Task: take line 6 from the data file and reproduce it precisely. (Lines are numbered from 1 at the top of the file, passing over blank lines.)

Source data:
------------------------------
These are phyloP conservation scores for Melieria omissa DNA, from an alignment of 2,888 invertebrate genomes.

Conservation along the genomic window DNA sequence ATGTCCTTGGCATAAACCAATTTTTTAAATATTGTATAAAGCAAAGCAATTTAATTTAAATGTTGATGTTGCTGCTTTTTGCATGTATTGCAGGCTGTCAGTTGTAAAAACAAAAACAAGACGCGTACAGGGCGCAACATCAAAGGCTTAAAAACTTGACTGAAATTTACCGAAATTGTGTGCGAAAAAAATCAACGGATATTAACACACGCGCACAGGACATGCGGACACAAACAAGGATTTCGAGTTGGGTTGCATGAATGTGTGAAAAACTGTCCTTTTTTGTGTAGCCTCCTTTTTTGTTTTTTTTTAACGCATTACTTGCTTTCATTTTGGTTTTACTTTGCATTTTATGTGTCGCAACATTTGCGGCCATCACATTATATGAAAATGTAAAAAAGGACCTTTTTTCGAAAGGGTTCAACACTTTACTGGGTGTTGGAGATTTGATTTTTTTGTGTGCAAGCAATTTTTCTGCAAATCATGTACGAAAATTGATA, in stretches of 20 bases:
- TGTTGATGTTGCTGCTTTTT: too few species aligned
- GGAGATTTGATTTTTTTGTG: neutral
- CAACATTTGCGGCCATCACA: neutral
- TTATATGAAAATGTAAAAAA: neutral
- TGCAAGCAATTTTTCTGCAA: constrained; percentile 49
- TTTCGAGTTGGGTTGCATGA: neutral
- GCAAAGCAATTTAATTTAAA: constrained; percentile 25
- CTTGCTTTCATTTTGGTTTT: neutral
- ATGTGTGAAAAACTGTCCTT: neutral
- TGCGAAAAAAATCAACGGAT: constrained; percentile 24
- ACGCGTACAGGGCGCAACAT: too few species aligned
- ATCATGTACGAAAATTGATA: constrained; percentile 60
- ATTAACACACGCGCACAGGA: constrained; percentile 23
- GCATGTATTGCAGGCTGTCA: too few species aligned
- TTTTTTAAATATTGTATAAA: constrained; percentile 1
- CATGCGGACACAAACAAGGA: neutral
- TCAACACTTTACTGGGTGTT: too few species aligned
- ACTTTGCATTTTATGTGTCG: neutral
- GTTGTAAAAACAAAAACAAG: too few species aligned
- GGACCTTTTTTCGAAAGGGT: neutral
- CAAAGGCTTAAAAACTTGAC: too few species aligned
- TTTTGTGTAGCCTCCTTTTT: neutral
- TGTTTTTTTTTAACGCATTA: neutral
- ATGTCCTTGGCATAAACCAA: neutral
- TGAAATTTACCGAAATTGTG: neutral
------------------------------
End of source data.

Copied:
- TTATATGAAAATGTAAAAAA: neutral